Plaintiff alleges that between September and December 1985, defendants engaged in a check-kiting scheme involving the transfer of large sums of money between accounts at First Chicago and Petra International. See Affidavit of Richard J. Gilgan para. 10 (June 23, 1986), attached as Ex. A to plaintiff's opposition to defendants' motions to dismiss ("Gilgan Aff."). *fn2" Plaintiffs allege two distinct patterns of kiting activity. Under the first, UNEXCO drew checks on its account at First Chicago payable to Petra and to a Hani Kattan. Kattan and Petra then deposited the monies into their respective accounts at Petra International. Alternatively, Kattan might endorse checks over to Petra, which would then deposit the funds in its Petra International account. Petra then wired funds directly or indirectly into UNEXCO's account at First Chicago, while Kattan wrote checks on his Petra International account payable to Jamal Abu Samra Est., a business owned by one of the individual defendants, *fn3" which then endorsed them over to UNEXCO for deposit in its account at First Chicago. Gilgan Aff. paras. 11-13. Under the second pattern of activity, UNEXCO would write checks to various third-parties, who would then endorse them over to Jamal Abu Samra Est. for deposit in its account at Petra International. Jamal Abu Samra Est. would then reverse the process, resulting in deposits in UNEXCO's account at First Chicago. Gilgan Aff. paras. 14-16.

 Plaintiff contends that the above described transactions enabled defendants to make it appear as though their accounts at First Chicago and Petra International were far larger than they in fact were. As a result, says plaintiff, Jamal Abu Samra was able, at the end of December 1985, to draw 29 checks totaling some $28 million on the Jamal Abu Samra Est. account at Petra International, payable to various individuals. Those checks were then endorsed over to UNEXCO, which deposited them in its account at First Chicago. Plaintiff alleges that defendants knew at the time the checks were written that they were not backed by sufficient funds in the Jamal Abu Samra Est. account at Petra International. At about the same time that those checks were written, defendants Othman and Sami Abu Samra wrote numerous checks on the UNEXCO account at First Chicago.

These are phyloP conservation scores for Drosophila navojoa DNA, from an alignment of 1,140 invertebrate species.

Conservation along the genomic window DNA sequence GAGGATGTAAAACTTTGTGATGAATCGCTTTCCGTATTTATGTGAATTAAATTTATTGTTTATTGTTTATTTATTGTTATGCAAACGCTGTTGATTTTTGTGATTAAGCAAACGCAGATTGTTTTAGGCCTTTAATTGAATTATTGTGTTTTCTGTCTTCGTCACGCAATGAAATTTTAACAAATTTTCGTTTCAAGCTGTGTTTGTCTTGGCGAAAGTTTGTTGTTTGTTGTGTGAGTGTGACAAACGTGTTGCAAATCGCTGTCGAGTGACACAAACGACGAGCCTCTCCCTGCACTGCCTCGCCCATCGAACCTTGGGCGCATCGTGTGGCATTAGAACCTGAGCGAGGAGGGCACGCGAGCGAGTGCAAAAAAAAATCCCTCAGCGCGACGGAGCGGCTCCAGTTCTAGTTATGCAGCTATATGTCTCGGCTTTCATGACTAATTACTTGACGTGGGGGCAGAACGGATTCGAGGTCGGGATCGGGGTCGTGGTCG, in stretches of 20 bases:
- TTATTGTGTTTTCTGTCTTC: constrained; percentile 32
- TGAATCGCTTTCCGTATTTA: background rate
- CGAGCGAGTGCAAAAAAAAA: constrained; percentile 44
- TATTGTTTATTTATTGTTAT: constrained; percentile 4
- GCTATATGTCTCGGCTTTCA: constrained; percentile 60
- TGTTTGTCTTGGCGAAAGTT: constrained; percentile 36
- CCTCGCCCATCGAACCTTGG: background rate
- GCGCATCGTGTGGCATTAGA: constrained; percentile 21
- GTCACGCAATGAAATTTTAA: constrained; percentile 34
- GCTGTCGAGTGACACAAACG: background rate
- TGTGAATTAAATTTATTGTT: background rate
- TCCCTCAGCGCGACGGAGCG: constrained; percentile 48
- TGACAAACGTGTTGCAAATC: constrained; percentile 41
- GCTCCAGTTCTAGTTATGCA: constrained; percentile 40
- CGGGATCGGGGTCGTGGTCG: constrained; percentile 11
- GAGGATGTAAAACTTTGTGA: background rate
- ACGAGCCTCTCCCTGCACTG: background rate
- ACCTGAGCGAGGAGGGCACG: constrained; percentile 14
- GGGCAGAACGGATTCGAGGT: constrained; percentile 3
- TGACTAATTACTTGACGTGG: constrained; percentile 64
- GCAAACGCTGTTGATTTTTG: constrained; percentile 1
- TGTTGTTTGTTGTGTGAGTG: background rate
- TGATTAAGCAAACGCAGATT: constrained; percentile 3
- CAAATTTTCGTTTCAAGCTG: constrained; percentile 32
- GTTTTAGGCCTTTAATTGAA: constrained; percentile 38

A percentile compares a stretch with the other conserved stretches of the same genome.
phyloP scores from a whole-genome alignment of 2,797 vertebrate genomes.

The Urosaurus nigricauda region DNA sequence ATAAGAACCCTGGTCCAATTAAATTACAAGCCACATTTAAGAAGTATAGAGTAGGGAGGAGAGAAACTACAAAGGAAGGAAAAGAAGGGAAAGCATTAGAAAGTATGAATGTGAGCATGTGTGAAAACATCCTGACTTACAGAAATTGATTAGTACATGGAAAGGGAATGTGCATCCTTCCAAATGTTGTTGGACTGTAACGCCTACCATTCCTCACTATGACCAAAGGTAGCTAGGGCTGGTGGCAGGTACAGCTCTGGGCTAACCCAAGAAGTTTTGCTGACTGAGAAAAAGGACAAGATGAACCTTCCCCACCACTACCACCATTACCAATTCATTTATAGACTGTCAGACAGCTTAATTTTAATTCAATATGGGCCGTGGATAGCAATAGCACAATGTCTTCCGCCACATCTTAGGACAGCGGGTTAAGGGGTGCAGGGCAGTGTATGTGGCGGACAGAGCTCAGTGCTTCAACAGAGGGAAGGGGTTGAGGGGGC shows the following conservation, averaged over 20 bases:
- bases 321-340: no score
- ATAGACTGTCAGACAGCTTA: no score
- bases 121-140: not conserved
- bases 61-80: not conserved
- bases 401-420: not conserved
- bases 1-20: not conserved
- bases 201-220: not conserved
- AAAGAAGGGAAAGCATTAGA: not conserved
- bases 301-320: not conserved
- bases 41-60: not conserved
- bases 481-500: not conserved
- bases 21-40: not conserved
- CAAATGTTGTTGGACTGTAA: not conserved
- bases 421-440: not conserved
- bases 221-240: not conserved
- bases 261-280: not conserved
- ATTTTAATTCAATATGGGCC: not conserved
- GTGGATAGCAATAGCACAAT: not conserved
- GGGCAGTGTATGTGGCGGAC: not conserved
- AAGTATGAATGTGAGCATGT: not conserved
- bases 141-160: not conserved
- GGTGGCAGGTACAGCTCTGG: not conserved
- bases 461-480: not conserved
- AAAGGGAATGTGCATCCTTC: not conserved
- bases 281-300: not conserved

On January 3, 1986, plaintiff received notice from Petra International that it was dishonoring the 29 checks written on the Jamal Abu Samra Est. account. As a result, UNEXCO's account with plaintiff became overdrawn by over $23 million. Plaintiff asserts that Petra International "play[ed] an important role" in the success of the check-kiting scheme. Gilgan Aff. para. 22. Yet plaintiff's own description of that role indicates only that funds were transferred into and out of accounts maintained by others at Petra International. Id. Neither UNEXCO nor any of its principals maintained accounts at Petra International that were alleged to have been involved in the scheme. See id. paras. 11-16.

 Subsequent to the discovery of the overdraft, plaintiff met with members of the Abu Samra family to discuss the problem, as well as with representatives of Petra. Those discussions did not result in evidence that either Petra or Petra International were involved in the alleged check-kiting conspiracy.

 ANALYSIS

 I. Personal Jurisdiction

 In analyzing whether the forum court can properly exercise personal jurisdiction over a given defendant, one must look both to the local long-arm statute and to the provisions of the due process clause of the fourteenth amendment. The District of Columbia long-arm statute *fn4" provides that a local court may exercise jurisdiction over a non-resident defendant who transacts business or who causes tortious injury in the District by an act or omission in or outside of the District. D.C. Code ยง 13-423(a)(1), (3), (4). While the "transacting business" provision of the statute has been held to extend jurisdiction to the furthest limits recognized by due process, Chase v. Pan-Pacific Broadcasting, Inc., 617 F. Supp. 1414, 1420 (D.D.C. 1985); Mouzavires v. Baxter, 434 A.2d 988, 990-93 (D.C. 1981), the District of Columbia Court of Appeals has apparently reserved the question of whether any other provision is coextensive with due process. See Reuber v. United States, 242 U.S. App. D.C. 370, 750 F.2d 1039, 1050 n.13 (D.C. Cir. ...